The U.S. Senate on Wednesday rejected an attempt to repeal major parts of the Affordable Care Act, its second failure within 24 hours to unravel the 2010 law.
The vote on the proposal to repeal ACA provisions without providing a replacement was 45-55, with both Georgia senators – Republicans Johnny Isakson and David Perdue – voting in favor of the measure.
But Senate voting on an ACA overhaul is far from over.
GOP senators now may turn to the idea of a “skinny repeal,” a pared-down bill that would include eliminating the mandate on individuals to have coverage, and the requirement for employers with 50 or more workers to offer affordable insurance to their employees.
It’s expected also to propose repealing a tax on medical device makers.
The vote on the straight “repeal and delay’’ Wednesday afternoon followed a failure Tuesday evening to pass more comprehensive “repeal and replace’’ legislation that GOP Senate leaders had recently crafted. That vote was 43-57.
President Trump and congressional Republicans have pledged to get rid of the ACA, also known as Obamacare. They won a dramatic 51-50 vote Tuesdayafternoon – with Vice President Mike Pence’s acting as a tie-breaker – which began debate on health care legislation earlier Tuesday.
The unusual Senate legislative process being used, which even many experts admit is confusing, continued Wednesday. There was no clarity on what legislative avenues that Republican leaders planned to pursue.
Passing a “skinny’’ bill, though, would buy Republicans more time and a pathway to achieve an eventual agreement with House GOP leaders in a conference committee.
Convening the Senate on Wednesday morning, Majority Leader Mitch McConnell (R-Ky.) praised lawmakers for taking a “critical step” in opening the debate. He also signaled the legislative struggle ahead.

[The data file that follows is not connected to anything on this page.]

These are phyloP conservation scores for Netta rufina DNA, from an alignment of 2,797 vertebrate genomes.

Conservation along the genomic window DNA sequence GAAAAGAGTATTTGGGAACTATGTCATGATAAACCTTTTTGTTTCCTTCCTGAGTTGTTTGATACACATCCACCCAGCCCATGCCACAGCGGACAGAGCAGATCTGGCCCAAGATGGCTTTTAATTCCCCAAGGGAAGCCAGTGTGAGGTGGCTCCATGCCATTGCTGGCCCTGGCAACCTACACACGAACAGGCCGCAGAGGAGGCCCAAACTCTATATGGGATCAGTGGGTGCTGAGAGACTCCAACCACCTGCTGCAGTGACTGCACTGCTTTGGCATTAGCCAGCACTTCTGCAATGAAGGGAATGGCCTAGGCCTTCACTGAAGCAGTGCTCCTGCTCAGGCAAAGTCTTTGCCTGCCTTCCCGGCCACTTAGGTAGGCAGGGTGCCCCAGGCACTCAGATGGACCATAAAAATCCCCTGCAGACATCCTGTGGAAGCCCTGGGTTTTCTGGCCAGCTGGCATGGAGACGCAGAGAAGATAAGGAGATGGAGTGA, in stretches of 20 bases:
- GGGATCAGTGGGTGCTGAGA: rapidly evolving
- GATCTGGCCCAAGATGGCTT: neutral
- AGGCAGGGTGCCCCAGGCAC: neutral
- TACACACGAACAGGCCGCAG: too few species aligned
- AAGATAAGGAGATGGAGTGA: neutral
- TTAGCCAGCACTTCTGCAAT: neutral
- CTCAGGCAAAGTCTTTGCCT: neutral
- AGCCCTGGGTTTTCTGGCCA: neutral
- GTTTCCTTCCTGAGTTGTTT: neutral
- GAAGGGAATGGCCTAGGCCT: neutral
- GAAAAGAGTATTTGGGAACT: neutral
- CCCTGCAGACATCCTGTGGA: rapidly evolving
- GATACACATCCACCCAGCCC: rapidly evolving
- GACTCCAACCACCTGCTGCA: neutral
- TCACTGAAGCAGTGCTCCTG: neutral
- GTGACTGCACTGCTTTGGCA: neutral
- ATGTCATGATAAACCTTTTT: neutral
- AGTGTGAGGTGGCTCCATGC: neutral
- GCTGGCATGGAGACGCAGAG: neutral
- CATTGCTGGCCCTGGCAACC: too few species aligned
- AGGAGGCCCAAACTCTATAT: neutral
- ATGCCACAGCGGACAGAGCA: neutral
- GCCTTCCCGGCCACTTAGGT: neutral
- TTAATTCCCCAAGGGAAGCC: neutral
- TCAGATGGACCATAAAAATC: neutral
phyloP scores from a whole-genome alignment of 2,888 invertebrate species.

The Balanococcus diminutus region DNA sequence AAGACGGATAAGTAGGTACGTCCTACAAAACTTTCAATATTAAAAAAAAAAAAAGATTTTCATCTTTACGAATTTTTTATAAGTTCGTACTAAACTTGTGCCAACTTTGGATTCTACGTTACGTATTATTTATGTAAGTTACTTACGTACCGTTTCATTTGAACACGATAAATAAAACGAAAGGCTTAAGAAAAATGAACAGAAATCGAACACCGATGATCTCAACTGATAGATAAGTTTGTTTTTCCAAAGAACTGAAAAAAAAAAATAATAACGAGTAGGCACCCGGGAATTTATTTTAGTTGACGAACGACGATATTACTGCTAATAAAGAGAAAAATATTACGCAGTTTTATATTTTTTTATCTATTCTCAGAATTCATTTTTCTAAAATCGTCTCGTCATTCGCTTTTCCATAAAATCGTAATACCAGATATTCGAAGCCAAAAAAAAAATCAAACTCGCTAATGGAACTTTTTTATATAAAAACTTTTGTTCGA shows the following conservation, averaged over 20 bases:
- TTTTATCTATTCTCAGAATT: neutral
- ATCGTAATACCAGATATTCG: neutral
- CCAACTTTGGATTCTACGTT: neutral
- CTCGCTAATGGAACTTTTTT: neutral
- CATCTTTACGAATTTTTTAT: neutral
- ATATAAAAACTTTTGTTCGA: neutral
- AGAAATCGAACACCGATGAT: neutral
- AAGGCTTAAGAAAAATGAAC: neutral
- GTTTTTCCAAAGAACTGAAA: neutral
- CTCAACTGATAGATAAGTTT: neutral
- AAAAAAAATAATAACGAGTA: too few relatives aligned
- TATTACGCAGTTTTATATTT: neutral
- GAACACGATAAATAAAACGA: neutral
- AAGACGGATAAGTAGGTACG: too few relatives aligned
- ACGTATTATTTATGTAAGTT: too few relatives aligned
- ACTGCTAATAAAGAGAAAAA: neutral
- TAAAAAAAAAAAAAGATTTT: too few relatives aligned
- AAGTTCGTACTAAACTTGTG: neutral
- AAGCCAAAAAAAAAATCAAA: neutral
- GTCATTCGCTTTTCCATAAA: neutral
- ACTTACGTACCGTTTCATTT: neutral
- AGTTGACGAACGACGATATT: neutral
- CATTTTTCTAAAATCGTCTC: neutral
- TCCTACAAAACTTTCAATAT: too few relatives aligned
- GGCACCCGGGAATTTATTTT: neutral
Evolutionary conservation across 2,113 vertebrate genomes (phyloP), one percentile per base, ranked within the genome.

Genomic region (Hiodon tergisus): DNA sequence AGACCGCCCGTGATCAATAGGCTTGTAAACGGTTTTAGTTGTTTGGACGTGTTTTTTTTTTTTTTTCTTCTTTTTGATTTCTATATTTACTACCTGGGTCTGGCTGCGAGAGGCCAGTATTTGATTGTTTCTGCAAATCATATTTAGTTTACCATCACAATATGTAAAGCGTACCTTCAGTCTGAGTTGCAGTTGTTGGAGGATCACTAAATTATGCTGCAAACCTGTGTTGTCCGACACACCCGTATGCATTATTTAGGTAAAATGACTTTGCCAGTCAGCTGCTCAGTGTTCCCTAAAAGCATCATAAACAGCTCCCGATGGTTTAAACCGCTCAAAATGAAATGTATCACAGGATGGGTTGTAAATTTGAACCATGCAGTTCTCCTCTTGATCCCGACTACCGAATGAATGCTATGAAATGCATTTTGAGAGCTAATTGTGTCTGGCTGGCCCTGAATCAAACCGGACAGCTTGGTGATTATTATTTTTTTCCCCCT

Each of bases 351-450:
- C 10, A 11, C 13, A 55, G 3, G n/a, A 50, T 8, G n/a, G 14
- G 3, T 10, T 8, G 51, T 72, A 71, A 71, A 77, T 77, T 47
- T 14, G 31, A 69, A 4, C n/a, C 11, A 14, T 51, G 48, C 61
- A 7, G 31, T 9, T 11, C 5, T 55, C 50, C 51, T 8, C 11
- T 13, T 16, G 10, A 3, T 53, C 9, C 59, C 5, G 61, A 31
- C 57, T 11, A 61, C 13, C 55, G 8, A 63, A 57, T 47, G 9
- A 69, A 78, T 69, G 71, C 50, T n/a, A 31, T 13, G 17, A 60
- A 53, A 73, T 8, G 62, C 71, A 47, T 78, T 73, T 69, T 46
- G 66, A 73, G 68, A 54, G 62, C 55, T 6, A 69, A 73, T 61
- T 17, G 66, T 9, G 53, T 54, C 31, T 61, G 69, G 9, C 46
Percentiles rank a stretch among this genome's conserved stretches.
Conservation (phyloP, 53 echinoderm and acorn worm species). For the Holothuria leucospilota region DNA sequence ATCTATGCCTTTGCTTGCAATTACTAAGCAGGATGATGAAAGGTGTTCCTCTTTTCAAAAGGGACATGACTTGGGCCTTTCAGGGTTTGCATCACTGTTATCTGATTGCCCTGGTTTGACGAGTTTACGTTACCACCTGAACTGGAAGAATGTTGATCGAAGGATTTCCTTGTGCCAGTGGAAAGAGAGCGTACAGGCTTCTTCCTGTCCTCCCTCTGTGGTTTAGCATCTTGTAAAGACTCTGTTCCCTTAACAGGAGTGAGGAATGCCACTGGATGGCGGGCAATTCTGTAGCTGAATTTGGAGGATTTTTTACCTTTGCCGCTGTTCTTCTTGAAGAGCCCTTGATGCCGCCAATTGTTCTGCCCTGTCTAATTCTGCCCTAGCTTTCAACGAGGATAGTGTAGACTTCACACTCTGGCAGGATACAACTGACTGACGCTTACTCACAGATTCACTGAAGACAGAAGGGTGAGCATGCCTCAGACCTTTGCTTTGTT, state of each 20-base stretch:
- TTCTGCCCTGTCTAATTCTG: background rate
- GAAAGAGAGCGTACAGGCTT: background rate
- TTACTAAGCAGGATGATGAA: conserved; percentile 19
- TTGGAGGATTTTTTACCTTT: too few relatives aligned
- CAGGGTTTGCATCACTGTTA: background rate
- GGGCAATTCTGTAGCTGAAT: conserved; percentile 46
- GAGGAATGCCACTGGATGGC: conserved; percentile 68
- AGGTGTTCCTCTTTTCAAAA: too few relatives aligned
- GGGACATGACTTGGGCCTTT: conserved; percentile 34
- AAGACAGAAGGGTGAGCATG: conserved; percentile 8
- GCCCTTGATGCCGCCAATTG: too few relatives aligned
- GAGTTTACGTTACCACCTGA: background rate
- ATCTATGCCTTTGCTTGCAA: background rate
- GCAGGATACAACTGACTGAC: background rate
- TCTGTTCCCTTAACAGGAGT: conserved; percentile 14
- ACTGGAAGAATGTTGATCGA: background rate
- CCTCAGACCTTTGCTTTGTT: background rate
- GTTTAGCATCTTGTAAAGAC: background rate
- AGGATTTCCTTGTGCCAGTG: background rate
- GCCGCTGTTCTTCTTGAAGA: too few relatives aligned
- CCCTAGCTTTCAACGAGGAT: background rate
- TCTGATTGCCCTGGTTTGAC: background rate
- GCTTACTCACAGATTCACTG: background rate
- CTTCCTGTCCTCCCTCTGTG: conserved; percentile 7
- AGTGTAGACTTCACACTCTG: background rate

“This certainly won’t be easy. Hardly anything in this process has been,” McConnell said.
David Howard, health policy expert at Emory University, told GHN on Wednesday that Republicans, looking to pass a bill, can add financial incentives for the states of senators reluctant to pass legislation.
The impact of the individual mandate has been widely debated, Howard said. But getting rid of it, he added, “has to have at least some effect. It’s going to lead to a loss of coverage’’ and further deterioration of the individual insurance market.
Sen. Rand Paul, a Kentucky Republican, had pushed the amendment to repeal parts of Obamacare and delay a replacement plan for two years.
A straight-repeal effort was projected by the Congressional Budget Office to increase by 32 million the number of uninsured Americans. It would have repealed billions of dollars in taxes imposed under Obamacare to pay for expanding health coverage to millions more Americans.
The legislation would immediately end the ACA mandates for people to obtain insurance and for employers to offer it.
But it would keep the regulations on what insurers have to cover and the requirement that they not turn down sick people seeking coverage or base premiums on their health status. So the pool of people buying insurance would generally be older and sicker, prompting insurers to increase premiums.